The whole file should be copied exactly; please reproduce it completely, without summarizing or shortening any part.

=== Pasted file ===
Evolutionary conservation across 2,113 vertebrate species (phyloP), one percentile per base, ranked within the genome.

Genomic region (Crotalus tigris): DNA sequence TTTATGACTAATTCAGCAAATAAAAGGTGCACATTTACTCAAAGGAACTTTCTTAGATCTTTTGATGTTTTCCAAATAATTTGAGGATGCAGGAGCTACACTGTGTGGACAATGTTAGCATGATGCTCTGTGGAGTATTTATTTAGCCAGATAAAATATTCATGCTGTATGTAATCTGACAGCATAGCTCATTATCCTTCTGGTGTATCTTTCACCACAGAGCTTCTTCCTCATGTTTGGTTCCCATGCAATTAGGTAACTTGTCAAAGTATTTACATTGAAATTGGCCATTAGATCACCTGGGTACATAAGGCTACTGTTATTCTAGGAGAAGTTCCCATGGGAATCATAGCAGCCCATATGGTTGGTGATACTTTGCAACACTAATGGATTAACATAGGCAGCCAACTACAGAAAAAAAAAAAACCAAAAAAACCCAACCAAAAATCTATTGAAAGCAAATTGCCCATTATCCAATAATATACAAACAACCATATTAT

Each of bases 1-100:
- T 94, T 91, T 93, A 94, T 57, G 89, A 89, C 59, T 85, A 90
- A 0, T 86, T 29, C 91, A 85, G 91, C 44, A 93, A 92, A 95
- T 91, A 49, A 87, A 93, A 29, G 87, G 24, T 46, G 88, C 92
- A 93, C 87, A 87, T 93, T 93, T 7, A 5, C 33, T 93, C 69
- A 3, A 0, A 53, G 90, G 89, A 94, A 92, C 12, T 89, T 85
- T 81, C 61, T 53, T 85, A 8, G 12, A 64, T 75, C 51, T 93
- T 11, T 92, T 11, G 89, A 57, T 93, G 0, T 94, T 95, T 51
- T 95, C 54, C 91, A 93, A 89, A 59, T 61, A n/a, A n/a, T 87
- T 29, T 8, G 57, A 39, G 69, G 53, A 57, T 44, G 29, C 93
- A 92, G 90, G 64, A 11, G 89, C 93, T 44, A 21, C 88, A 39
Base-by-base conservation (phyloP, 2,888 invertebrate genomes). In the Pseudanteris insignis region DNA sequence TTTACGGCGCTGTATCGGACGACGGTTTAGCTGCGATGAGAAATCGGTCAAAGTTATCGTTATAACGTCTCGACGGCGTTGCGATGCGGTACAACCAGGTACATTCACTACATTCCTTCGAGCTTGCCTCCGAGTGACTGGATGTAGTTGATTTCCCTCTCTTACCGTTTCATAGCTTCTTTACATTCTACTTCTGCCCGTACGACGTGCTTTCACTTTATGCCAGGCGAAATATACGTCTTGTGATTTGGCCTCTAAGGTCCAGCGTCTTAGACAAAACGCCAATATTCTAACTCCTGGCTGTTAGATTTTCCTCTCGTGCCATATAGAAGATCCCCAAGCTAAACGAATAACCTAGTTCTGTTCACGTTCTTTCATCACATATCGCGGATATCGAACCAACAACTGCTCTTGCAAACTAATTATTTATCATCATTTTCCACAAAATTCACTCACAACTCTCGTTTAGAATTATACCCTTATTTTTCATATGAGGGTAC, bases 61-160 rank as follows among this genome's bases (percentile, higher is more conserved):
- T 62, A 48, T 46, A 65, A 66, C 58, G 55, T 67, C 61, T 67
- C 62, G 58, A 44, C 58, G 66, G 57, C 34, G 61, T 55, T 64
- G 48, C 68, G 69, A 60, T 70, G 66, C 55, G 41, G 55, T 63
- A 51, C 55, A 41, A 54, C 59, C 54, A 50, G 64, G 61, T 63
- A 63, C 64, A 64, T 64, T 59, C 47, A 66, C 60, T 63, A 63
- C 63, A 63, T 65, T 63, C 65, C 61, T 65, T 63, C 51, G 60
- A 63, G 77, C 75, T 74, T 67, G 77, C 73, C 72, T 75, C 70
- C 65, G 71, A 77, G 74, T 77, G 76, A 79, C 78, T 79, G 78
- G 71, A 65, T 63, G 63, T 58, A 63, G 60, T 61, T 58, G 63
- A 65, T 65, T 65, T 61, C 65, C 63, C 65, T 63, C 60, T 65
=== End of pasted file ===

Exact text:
Evolutionary conservation across 2,113 vertebrate species (phyloP), one percentile per base, ranked within the genome.

Genomic region (Crotalus tigris): DNA sequence TTTATGACTAATTCAGCAAATAAAAGGTGCACATTTACTCAAAGGAACTTTCTTAGATCTTTTGATGTTTTCCAAATAATTTGAGGATGCAGGAGCTACACTGTGTGGACAATGTTAGCATGATGCTCTGTGGAGTATTTATTTAGCCAGATAAAATATTCATGCTGTATGTAATCTGACAGCATAGCTCATTATCCTTCTGGTGTATCTTTCACCACAGAGCTTCTTCCTCATGTTTGGTTCCCATGCAATTAGGTAACTTGTCAAAGTATTTACATTGAAATTGGCCATTAGATCACCTGGGTACATAAGGCTACTGTTATTCTAGGAGAAGTTCCCATGGGAATCATAGCAGCCCATATGGTTGGTGATACTTTGCAACACTAATGGATTAACATAGGCAGCCAACTACAGAAAAAAAAAAAACCAAAAAAACCCAACCAAAAATCTATTGAAAGCAAATTGCCCATTATCCAATAATATACAAACAACCATATTAT

Each of bases 1-100:
- T 94, T 91, T 93, A 94, T 57, G 89, A 89, C 59, T 85, A 90
- A 0, T 86, T 29, C 91, A 85, G 91, C 44, A 93, A 92, A 95
- T 91, A 49, A 87, A 93, A 29, G 87, G 24, T 46, G 88, C 92
- A 93, C 87, A 87, T 93, T 93, T 7, A 5, C 33, T 93, C 69
- A 3, A 0, A 53, G 90, G 89, A 94, A 92, C 12, T 89, T 85
- T 81, C 61, T 53, T 85, A 8, G 12, A 64, T 75, C 51, T 93
- T 11, T 92, T 11, G 89, A 57, T 93, G 0, T 94, T 95, T 51
- T 95, C 54, C 91, A 93, A 89, A 59, T 61, A n/a, A n/a, T 87
- T 29, T 8, G 57, A 39, G 69, G 53, A 57, T 44, G 29, C 93
- A 92, G 90, G 64, A 11, G 89, C 93, T 44, A 21, C 88, A 39
Base-by-base conservation (phyloP, 2,888 invertebrate genomes). In the Pseudanteris insignis region DNA sequence TTTACGGCGCTGTATCGGACGACGGTTTAGCTGCGATGAGAAATCGGTCAAAGTTATCGTTATAACGTCTCGACGGCGTTGCGATGCGGTACAACCAGGTACATTCACTACATTCCTTCGAGCTTGCCTCCGAGTGACTGGATGTAGTTGATTTCCCTCTCTTACCGTTTCATAGCTTCTTTACATTCTACTTCTGCCCGTACGACGTGCTTTCACTTTATGCCAGGCGAAATATACGTCTTGTGATTTGGCCTCTAAGGTCCAGCGTCTTAGACAAAACGCCAATATTCTAACTCCTGGCTGTTAGATTTTCCTCTCGTGCCATATAGAAGATCCCCAAGCTAAACGAATAACCTAGTTCTGTTCACGTTCTTTCATCACATATCGCGGATATCGAACCAACAACTGCTCTTGCAAACTAATTATTTATCATCATTTTCCACAAAATTCACTCACAACTCTCGTTTAGAATTATACCCTTATTTTTCATATGAGGGTAC, bases 61-160 rank as follows among this genome's bases (percentile, higher is more conserved):
- T 62, A 48, T 46, A 65, A 66, C 58, G 55, T 67, C 61, T 67
- C 62, G 58, A 44, C 58, G 66, G 57, C 34, G 61, T 55, T 64
- G 48, C 68, G 69, A 60, T 70, G 66, C 55, G 41, G 55, T 63
- A 51, C 55, A 41, A 54, C 59, C 54, A 50, G 64, G 61, T 63
- A 63, C 64, A 64, T 64, T 59, C 47, A 66, C 60, T 63, A 63
- C 63, A 63, T 65, T 63, C 65, C 61, T 65, T 63, C 51, G 60
- A 63, G 77, C 75, T 74, T 67, G 77, C 73, C 72, T 75, C 70
- C 65, G 71, A 77, G 74, T 77, G 76, A 79, C 78, T 79, G 78
- G 71, A 65, T 63, G 63, T 58, A 63, G 60, T 61, T 58, G 63
- A 65, T 65, T 65, T 61, C 65, C 63, C 65, T 63, C 60, T 65